How do you prepare your vanilla beans before they take their "alcohol bath", as many of our extract friends say. There are pros and cons to slicing, knotting, cutting and folding. Here's a quick video with some tips and more information is below in greater detail. 

This is one of the biggest debates in the at-home-vanilla-extract-making world! Given the price of the beans, we all want to be careful how we treat each pod and we certainly don't want to do anything that creates waste. We want to squeeze every ounce of vanilla essence out of the pod and the caviar inside. Here are a few tips from our pros. 

Cutting the Beans

There are two primary reasons to cut the beans:

  1. When you are making extract, you want the bean fully submerged in alcohol. Some beans are simply too big for the bottle and need to be cut. 
  2. Extract making takes a long time. Cutting the bean may decrease the time it takes for your extracts to be ready. 

Submersing the vanilla bean entirely means that every square millimeter of your bean is providing extract. It will also ensure that no part of the bean is oxidizing as it is sitting above the alcohol line. (A trick for the non-bean cutters is to simply fold the bean or even tie a small knot in the bean to ensure that it is fully submerged) 

Cutting the vanilla bean open to expose the inside of the pod does result in more surface-area contact between the alcohol and the outside and inside of the pod. Many people believe and have experienced that this process expedites the time that the extract is ready. Some DIY extract makers have told us that by cutting the bean open they have a great tasting extract in just 90-120 days. Scientifically, this does make sense as cutting the bean open provides more surface area contact with the pod and the alcohol, and the more surface area contact the faster the extraction. This is true.

However, our experience typically concludes that whether you cut the vanilla beans or leave them whole, waiting a full year will give you the maximum flavor. Remember that there are more than 300 flavor compounds in vanilla beans and, with time and patience, you can increase the likelihood of tasting each one. If the beans are sliced can the extract be ready faster? Yes but not by much. We have made countless extracts with whole and sliced beans and it seems that the 1 year mark is when peak sweetness is reached.  

That being said, extract making at home is as much about the art as it is about the science. After taste testing your vanilla extract, if you believe it is delicious after 90 - 120 days, then you are certainly free to use it. Many DIY extract makers that prefer cutting the vanilla beans have experienced what they believe is a great-tasting, finished vanilla extract in less time.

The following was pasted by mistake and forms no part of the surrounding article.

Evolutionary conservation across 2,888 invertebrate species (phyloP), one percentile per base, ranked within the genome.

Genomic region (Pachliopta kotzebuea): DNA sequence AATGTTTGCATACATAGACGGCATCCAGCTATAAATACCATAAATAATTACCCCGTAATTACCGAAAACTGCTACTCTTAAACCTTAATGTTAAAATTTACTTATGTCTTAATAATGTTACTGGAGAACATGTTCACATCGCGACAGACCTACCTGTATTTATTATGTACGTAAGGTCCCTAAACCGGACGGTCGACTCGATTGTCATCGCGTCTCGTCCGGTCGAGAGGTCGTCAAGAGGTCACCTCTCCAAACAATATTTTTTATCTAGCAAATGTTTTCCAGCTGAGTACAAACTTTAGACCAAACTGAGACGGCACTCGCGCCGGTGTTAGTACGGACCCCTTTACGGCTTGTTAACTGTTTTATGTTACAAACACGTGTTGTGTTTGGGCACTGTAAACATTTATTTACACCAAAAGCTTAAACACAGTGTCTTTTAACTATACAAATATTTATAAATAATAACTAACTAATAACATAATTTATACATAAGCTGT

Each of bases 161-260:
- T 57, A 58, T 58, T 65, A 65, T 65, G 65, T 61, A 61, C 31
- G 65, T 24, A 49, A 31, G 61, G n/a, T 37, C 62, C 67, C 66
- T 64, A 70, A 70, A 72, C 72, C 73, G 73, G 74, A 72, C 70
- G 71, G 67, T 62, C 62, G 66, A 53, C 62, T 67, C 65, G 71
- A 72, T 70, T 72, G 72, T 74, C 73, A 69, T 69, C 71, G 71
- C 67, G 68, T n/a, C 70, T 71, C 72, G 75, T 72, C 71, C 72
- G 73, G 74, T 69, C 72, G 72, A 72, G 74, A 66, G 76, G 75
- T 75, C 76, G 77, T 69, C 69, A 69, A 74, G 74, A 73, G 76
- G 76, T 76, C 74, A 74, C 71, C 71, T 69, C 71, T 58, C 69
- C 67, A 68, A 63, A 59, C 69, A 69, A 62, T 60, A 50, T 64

There are a few cons to cutting open your beans:

  1. It is harder to reuse the bean after extraction
  2. It is more difficult to harvest the bean caviar after extraction
  3. You lose the caviar in the extract. It's poured out inside the extract when you're baking. 

Leaving the Beans Whole

There are two primary benefits to leaving your vanilla beans whole:

  1. Vanilla extract makers will tell you that there is a richer vanilla taste when the vanillin is extracted by seeping through an uncut vanilla pod. 
  2. It's easy to harvest the caviar or reuse the bean when your extract is finished. 

We have tested both cut and uncut beans in our extract. After one year, we did notice that whole bean extracts were slightly sweeter in our experiments...but it was hard for us to tell. We also noticed that whole bean extract still had more of an "alcohol" taste at 6 months and even 9 months. Whereas the cut bean begins to take on more of a finished extract taste in 90-120 days. As mentioned above, this doesn't mean it it is finished and ready in 90-120 days, it just means that in 90-120 days we could recognize more vanilla flavor. 

However, getting a second use out of a whole bean was a lot easier than it was from a cut bean. It was easy to slice open the beans and remove the caviar after a year, and then use the caviar in vanilla sugar or vanilla bean paste. It was really easy to put the whole beans into a mother jar for a second round of extract. 

The cons of leaving your beans whole:

  1. Some extract makers believe it takes longer for your extract to be ready. 
  2. You don't get the "speckles" in your extract from the caviar that many bakers love. 

So what is the right way to make vanilla extract? The answer is...your way. Experiment, have fun and let us know how it turns out! 

Here's a video that shows two different extracts that are both 3 months old. One has split beans and the other has whole beans:

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